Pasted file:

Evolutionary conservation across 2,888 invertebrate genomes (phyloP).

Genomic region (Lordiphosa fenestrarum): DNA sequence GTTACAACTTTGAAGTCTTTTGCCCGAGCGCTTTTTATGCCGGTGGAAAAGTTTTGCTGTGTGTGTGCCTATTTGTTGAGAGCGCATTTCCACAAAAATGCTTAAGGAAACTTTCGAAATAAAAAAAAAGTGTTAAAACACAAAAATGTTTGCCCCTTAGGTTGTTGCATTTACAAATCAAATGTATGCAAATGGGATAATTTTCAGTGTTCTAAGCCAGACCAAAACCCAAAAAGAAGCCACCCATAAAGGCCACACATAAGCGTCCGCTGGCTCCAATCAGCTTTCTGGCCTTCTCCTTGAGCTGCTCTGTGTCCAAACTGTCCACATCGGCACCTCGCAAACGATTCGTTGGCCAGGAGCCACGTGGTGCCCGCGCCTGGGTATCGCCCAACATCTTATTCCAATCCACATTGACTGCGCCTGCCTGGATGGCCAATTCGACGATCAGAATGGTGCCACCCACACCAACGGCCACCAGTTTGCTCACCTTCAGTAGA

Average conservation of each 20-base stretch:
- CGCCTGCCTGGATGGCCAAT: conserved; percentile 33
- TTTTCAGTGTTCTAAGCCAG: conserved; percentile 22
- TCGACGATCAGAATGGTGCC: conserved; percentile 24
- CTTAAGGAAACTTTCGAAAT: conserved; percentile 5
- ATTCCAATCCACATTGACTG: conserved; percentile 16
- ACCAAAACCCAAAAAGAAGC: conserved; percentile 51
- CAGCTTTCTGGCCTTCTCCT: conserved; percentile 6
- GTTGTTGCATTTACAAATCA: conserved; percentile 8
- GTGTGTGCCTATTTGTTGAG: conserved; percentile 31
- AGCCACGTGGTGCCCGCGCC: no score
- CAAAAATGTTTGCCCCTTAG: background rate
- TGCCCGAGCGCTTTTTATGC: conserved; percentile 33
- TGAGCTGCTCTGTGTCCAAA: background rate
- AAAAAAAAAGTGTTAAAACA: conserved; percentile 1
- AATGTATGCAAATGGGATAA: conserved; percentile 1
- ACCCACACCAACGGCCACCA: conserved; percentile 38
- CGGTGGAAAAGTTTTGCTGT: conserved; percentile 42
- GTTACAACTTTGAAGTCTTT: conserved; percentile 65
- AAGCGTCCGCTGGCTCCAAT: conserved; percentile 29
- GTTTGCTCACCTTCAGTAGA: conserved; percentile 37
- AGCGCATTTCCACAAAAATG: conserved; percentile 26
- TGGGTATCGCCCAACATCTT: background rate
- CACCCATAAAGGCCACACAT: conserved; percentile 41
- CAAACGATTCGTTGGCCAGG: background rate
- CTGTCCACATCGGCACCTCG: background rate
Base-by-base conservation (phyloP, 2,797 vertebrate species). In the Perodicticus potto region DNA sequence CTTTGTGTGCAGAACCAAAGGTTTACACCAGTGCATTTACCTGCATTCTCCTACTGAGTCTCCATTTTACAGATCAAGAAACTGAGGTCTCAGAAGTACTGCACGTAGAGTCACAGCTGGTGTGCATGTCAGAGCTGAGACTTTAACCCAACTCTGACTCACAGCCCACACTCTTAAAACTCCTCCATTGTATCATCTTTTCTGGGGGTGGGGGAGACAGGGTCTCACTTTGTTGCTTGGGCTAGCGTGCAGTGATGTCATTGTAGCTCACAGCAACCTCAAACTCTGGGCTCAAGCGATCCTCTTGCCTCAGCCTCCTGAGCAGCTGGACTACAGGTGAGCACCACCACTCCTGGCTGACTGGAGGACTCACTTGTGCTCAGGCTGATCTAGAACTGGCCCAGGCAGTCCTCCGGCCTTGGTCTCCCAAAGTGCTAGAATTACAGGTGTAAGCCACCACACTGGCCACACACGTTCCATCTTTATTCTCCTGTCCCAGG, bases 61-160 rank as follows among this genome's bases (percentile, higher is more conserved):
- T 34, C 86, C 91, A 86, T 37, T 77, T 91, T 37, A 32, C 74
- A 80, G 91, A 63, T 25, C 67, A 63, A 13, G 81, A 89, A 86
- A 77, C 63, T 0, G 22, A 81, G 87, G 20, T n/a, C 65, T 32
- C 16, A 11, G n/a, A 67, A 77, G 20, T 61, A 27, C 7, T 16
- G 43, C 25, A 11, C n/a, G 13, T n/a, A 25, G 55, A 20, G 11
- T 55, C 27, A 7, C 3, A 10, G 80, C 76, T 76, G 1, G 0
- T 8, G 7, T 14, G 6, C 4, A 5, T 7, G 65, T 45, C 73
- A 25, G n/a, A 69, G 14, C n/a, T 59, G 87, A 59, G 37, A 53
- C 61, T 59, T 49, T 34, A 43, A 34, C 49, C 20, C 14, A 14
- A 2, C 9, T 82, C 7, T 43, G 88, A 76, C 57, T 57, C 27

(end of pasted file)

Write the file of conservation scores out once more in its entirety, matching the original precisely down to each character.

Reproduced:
Evolutionary conservation across 2,888 invertebrate genomes (phyloP).

Genomic region (Lordiphosa fenestrarum): DNA sequence GTTACAACTTTGAAGTCTTTTGCCCGAGCGCTTTTTATGCCGGTGGAAAAGTTTTGCTGTGTGTGTGCCTATTTGTTGAGAGCGCATTTCCACAAAAATGCTTAAGGAAACTTTCGAAATAAAAAAAAAGTGTTAAAACACAAAAATGTTTGCCCCTTAGGTTGTTGCATTTACAAATCAAATGTATGCAAATGGGATAATTTTCAGTGTTCTAAGCCAGACCAAAACCCAAAAAGAAGCCACCCATAAAGGCCACACATAAGCGTCCGCTGGCTCCAATCAGCTTTCTGGCCTTCTCCTTGAGCTGCTCTGTGTCCAAACTGTCCACATCGGCACCTCGCAAACGATTCGTTGGCCAGGAGCCACGTGGTGCCCGCGCCTGGGTATCGCCCAACATCTTATTCCAATCCACATTGACTGCGCCTGCCTGGATGGCCAATTCGACGATCAGAATGGTGCCACCCACACCAACGGCCACCAGTTTGCTCACCTTCAGTAGA

Average conservation of each 20-base stretch:
- CGCCTGCCTGGATGGCCAAT: conserved; percentile 33
- TTTTCAGTGTTCTAAGCCAG: conserved; percentile 22
- TCGACGATCAGAATGGTGCC: conserved; percentile 24
- CTTAAGGAAACTTTCGAAAT: conserved; percentile 5
- ATTCCAATCCACATTGACTG: conserved; percentile 16
- ACCAAAACCCAAAAAGAAGC: conserved; percentile 51
- CAGCTTTCTGGCCTTCTCCT: conserved; percentile 6
- GTTGTTGCATTTACAAATCA: conserved; percentile 8
- GTGTGTGCCTATTTGTTGAG: conserved; percentile 31
- AGCCACGTGGTGCCCGCGCC: no score
- CAAAAATGTTTGCCCCTTAG: background rate
- TGCCCGAGCGCTTTTTATGC: conserved; percentile 33
- TGAGCTGCTCTGTGTCCAAA: background rate
- AAAAAAAAAGTGTTAAAACA: conserved; percentile 1
- AATGTATGCAAATGGGATAA: conserved; percentile 1
- ACCCACACCAACGGCCACCA: conserved; percentile 38
- CGGTGGAAAAGTTTTGCTGT: conserved; percentile 42
- GTTACAACTTTGAAGTCTTT: conserved; percentile 65
- AAGCGTCCGCTGGCTCCAAT: conserved; percentile 29
- GTTTGCTCACCTTCAGTAGA: conserved; percentile 37
- AGCGCATTTCCACAAAAATG: conserved; percentile 26
- TGGGTATCGCCCAACATCTT: background rate
- CACCCATAAAGGCCACACAT: conserved; percentile 41
- CAAACGATTCGTTGGCCAGG: background rate
- CTGTCCACATCGGCACCTCG: background rate
Base-by-base conservation (phyloP, 2,797 vertebrate species). In the Perodicticus potto region DNA sequence CTTTGTGTGCAGAACCAAAGGTTTACACCAGTGCATTTACCTGCATTCTCCTACTGAGTCTCCATTTTACAGATCAAGAAACTGAGGTCTCAGAAGTACTGCACGTAGAGTCACAGCTGGTGTGCATGTCAGAGCTGAGACTTTAACCCAACTCTGACTCACAGCCCACACTCTTAAAACTCCTCCATTGTATCATCTTTTCTGGGGGTGGGGGAGACAGGGTCTCACTTTGTTGCTTGGGCTAGCGTGCAGTGATGTCATTGTAGCTCACAGCAACCTCAAACTCTGGGCTCAAGCGATCCTCTTGCCTCAGCCTCCTGAGCAGCTGGACTACAGGTGAGCACCACCACTCCTGGCTGACTGGAGGACTCACTTGTGCTCAGGCTGATCTAGAACTGGCCCAGGCAGTCCTCCGGCCTTGGTCTCCCAAAGTGCTAGAATTACAGGTGTAAGCCACCACACTGGCCACACACGTTCCATCTTTATTCTCCTGTCCCAGG, bases 61-160 rank as follows among this genome's bases (percentile, higher is more conserved):
- T 34, C 86, C 91, A 86, T 37, T 77, T 91, T 37, A 32, C 74
- A 80, G 91, A 63, T 25, C 67, A 63, A 13, G 81, A 89, A 86
- A 77, C 63, T 0, G 22, A 81, G 87, G 20, T n/a, C 65, T 32
- C 16, A 11, G n/a, A 67, A 77, G 20, T 61, A 27, C 7, T 16
- G 43, C 25, A 11, C n/a, G 13, T n/a, A 25, G 55, A 20, G 11
- T 55, C 27, A 7, C 3, A 10, G 80, C 76, T 76, G 1, G 0
- T 8, G 7, T 14, G 6, C 4, A 5, T 7, G 65, T 45, C 73
- A 25, G n/a, A 69, G 14, C n/a, T 59, G 87, A 59, G 37, A 53
- C 61, T 59, T 49, T 34, A 43, A 34, C 49, C 20, C 14, A 14
- A 2, C 9, T 82, C 7, T 43, G 88, A 76, C 57, T 57, C 27